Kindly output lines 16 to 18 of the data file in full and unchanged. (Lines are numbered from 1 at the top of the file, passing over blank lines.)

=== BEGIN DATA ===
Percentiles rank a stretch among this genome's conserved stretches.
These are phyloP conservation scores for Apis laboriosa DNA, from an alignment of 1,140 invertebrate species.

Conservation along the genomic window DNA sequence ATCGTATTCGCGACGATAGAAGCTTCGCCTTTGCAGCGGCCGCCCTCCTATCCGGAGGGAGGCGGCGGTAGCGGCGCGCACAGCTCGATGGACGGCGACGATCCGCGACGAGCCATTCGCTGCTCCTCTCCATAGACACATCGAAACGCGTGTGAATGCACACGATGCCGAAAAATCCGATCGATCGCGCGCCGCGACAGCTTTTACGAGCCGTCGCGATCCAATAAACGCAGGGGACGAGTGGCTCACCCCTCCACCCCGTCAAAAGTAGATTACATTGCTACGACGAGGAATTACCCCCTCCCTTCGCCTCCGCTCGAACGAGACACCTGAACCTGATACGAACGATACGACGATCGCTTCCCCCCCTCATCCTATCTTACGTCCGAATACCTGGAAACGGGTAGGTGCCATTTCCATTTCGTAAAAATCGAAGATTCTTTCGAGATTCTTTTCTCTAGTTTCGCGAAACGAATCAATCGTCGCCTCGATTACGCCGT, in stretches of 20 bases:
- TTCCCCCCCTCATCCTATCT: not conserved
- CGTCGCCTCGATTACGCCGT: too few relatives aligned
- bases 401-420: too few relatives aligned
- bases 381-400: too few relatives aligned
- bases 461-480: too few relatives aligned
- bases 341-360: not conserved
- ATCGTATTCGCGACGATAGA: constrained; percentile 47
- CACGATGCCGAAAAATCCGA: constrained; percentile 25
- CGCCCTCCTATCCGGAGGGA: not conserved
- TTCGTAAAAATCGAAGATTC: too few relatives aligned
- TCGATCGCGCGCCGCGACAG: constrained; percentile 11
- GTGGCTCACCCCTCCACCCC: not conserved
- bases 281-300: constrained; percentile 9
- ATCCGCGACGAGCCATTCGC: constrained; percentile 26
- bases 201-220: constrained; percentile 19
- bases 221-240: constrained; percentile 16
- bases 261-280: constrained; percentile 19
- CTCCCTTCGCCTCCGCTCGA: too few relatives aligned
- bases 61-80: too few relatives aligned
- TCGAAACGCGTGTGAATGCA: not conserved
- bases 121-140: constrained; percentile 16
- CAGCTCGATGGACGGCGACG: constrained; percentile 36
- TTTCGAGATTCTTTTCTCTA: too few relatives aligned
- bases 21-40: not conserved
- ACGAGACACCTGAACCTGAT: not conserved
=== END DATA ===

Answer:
- bases 281-300: constrained; percentile 9
- ATCCGCGACGAGCCATTCGC: constrained; percentile 26
- bases 201-220: constrained; percentile 19